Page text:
Western Washington County siblings look back at 90 years together
When June VanderZanden and Jack, Burl and Parnell Jarrell gather in their childhood home, they talk about their younger days in Arkansas' Ozark Mountains, where there were poisonous snakes and they walked miles to town on dirt paths.
They reminisce about moving to Forest Grove when there was one part-time police officer in the city and no stoplights or paved roads. They remember the fruit growing on their 24-acre family plot in the Forest Grove countryside, about three miles from Main Street. And they affectionately tease each other, the way siblings do, with more than 90 years of memories under their belts.
On Jan. 8, the family wished a happy 90th birthday to Parnell, the youngest of the four siblings.
June is 95. Jack is 94. Burl is 92.
"We're all different, but quite a bit alike," Parnell said.
Jack was the "wild one," the "hell-raiser" — Burl, the "curious one," Parnell the "good one" and June the "caretaker."
"We get together whenever we feel like it," said June, who lives in Verboort, not far from her brothers, with one in Cornelius and two near the original Forest Grove family home they built in 1940.
That turns out to be "pretty often."
The last nine decades have brought ups and downs. The siblings lost their parents in the late 1990s after 75 years of marriage, along with their two youngest brothers in the 1950s and '60s. The family lived through World War II, with June waiting for her brothers and husband to return from overseas service.
Whatever life brought, however, the siblings banded together.
"You just keep on living," June said. "We just liked being family."
The early years
The four Jarrells were born in Arkansas in the 1920s, where they rode horses and mules, swam in the creek, ran from snakes and helped out on their family's farm.
Their grandparents owned a post office and store in town.
"That was about the only time we would get candy," June said, so the siblings frequently walked the four miles to the family business.
When their grandfather spent a stint in prison for selling moonshine during Prohibition, their grandmother came up with a different excuse each time the children asked where he was. "He went to town," was one of her go-to statements.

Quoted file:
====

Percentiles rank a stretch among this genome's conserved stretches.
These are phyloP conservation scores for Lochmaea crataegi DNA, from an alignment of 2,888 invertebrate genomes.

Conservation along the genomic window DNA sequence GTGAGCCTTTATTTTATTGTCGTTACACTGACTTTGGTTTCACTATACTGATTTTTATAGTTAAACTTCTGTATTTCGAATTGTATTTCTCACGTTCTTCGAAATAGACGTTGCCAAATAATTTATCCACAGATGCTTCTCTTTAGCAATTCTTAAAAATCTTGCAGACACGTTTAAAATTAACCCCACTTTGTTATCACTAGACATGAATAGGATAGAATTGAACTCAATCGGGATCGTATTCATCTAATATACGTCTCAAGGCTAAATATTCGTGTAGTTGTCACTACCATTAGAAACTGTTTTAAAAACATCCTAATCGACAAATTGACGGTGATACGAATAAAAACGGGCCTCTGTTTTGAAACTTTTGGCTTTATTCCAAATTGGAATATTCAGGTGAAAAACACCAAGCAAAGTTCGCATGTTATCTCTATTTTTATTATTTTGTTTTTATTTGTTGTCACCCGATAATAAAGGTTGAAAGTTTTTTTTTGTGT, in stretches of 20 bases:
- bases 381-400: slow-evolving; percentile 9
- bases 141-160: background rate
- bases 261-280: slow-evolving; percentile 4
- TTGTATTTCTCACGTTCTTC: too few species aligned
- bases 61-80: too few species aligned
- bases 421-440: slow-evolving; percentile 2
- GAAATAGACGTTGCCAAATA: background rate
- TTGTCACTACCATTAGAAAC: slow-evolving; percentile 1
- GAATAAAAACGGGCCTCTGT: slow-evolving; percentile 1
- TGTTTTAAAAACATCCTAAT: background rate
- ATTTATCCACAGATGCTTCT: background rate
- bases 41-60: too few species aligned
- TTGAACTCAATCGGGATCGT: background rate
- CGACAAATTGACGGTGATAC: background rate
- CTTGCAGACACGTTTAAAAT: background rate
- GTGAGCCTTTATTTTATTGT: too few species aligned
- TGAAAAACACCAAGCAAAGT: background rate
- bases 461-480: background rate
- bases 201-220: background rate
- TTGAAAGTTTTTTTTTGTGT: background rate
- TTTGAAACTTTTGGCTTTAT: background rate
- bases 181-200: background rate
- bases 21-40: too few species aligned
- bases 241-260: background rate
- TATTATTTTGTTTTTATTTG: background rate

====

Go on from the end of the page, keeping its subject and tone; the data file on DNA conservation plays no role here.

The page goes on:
They walked everywhere, Burl said, after the family car broke down.
One time, the siblings tried piling onto the family donkey instead, but the animal laid down in the road and wouldn't get up.
A lot of their time they spent adventuring outside, throwing rocks into their favorite swimming holes and watching the snakes swim away. When Jack got bit by a venomous water moccasin, he didn't think he would withstand a day's journey to the doctor 25 miles away, so his father called the preacher instead.
"Every time my heart beat, I thought my foot would explode," he remembered.
The family elevated his leg and made a poultice out of gunpowder.
"That was the wrong thing to do," said Jack's wife, Bonnie. "It's a miracle he lived."
While the Great Depression raged across the nation and the Dust Bowl ravaged American prairies in the 1930s, the Jarrell family barely saw rain hit the ground on their Southern farm for seven years.
"There was no water," June said.
When the corn got to be hip-high, it all shriveled up, Jack remembered.
"You were lucky if you even got your seed back," Burl said.
The family decided to pack up their things, get on a bus and head toward the rain. As they traveled down the then-unpaved Canyon Road, June remembers her mother wanting to turn around at the sight of homes built on steep Portland hillsides.
But once the family arrived in Forest Grove, they felt at home and built the house the Jarrell children grew up in. Burl's daughter, Joan Overholser, lives there now.
The family sold peaches down by the roadside out of the back of a truck. Jack remembers one time a woman came to buy some peaches with nothing to carry them home in, so she took off her blouse, filled it up and took her fruit away in nothing but an undershirt, he laughed.
And another time when the Jarrells were having trouble selling their crop, Jack's uncle told him to go door-to-door and tell the customers he was selling for the Boy Scouts.
At one point, the family made $8 per day working in strawberry fields.
"We'd never been so rich," said Burl, who would stop by a neighboring farmer's house with Jack for a jug of homemade wine after work in the summer.
For fun, the siblings walked in the woods to explore and gather nuts. They walked to town to see Western "picture shows" starring Gene Autry and Roy Rogers where Theatre in the Grove is currently housed.
As the four look back on their lives, they have some advice.
"If you knew you were going to live this long, you'd take better care of yourself," said Burl.
"Get along," June said. "Life is shorter than you think."
"Always keep active and eat right, and read your Bible everyday," Jack said.
"Always do everything in moderation, except the fun stuff," said Parnell, who added, "I'm just wondering what 91 will look like."
By Stephanie Haugen
Reporter, Forest Grove News-Times
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